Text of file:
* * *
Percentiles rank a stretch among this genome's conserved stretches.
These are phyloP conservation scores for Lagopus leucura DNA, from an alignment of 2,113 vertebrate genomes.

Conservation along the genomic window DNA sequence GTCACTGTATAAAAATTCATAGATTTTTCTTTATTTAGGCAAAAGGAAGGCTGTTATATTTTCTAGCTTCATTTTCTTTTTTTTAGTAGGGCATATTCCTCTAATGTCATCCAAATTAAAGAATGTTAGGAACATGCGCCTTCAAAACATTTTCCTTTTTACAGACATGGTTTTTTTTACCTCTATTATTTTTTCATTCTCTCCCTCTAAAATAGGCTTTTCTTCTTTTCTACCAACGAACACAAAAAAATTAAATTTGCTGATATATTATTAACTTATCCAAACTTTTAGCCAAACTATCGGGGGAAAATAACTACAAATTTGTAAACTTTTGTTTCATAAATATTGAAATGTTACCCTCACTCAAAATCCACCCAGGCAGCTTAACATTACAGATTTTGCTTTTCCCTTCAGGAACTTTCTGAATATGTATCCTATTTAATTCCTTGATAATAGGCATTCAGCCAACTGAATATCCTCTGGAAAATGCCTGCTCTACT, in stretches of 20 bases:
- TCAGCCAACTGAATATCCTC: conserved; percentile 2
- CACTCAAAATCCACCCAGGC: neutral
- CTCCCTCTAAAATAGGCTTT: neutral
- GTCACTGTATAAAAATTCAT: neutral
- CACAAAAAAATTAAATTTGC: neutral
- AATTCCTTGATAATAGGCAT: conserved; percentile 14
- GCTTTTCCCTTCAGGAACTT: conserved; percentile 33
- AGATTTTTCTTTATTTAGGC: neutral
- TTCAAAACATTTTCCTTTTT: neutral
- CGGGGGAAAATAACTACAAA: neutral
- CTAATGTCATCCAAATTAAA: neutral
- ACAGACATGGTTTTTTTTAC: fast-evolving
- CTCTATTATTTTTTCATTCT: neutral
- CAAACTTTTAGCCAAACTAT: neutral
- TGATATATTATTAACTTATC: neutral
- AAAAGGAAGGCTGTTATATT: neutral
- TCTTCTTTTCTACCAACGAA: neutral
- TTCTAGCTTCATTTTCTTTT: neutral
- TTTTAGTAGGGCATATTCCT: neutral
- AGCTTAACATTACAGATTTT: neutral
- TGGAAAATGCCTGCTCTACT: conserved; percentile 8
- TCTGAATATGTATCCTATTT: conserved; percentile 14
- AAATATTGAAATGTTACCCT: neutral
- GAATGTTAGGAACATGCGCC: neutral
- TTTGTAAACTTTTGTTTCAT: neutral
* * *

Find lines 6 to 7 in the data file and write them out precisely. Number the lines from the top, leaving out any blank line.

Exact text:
- CTCCCTCTAAAATAGGCTTT: neutral
- GTCACTGTATAAAAATTCAT: neutral